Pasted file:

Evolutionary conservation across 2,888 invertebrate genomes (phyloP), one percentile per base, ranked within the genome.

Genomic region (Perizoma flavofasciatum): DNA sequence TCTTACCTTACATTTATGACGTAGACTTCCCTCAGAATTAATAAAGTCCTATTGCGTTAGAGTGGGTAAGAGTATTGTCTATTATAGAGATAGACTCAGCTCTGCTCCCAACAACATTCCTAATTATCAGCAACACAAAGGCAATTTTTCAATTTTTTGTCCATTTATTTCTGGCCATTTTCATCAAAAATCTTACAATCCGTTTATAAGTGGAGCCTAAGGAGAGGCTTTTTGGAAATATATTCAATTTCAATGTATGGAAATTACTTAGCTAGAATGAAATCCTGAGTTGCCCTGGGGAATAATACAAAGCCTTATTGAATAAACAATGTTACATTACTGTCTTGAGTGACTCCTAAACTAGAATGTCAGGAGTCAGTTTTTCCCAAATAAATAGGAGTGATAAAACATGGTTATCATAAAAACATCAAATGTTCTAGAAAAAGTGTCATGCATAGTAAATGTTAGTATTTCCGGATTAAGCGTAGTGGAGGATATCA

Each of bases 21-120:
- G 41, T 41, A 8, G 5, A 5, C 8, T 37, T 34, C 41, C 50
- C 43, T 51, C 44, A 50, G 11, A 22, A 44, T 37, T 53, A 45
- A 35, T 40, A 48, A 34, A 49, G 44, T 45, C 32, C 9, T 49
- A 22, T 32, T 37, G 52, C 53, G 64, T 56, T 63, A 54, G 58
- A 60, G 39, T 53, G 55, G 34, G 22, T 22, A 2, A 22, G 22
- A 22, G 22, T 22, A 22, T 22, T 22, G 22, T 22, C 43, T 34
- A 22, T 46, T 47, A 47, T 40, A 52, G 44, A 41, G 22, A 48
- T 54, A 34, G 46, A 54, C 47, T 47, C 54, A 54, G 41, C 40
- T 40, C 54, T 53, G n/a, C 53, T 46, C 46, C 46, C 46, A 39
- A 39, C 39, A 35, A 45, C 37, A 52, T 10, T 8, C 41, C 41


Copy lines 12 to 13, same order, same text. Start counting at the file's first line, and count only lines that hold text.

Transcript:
- T 40, C 54, T 53, G n/a, C 53, T 46, C 46, C 46, C 46, A 39
- A 39, C 39, A 35, A 45, C 37, A 52, T 10, T 8, C 41, C 41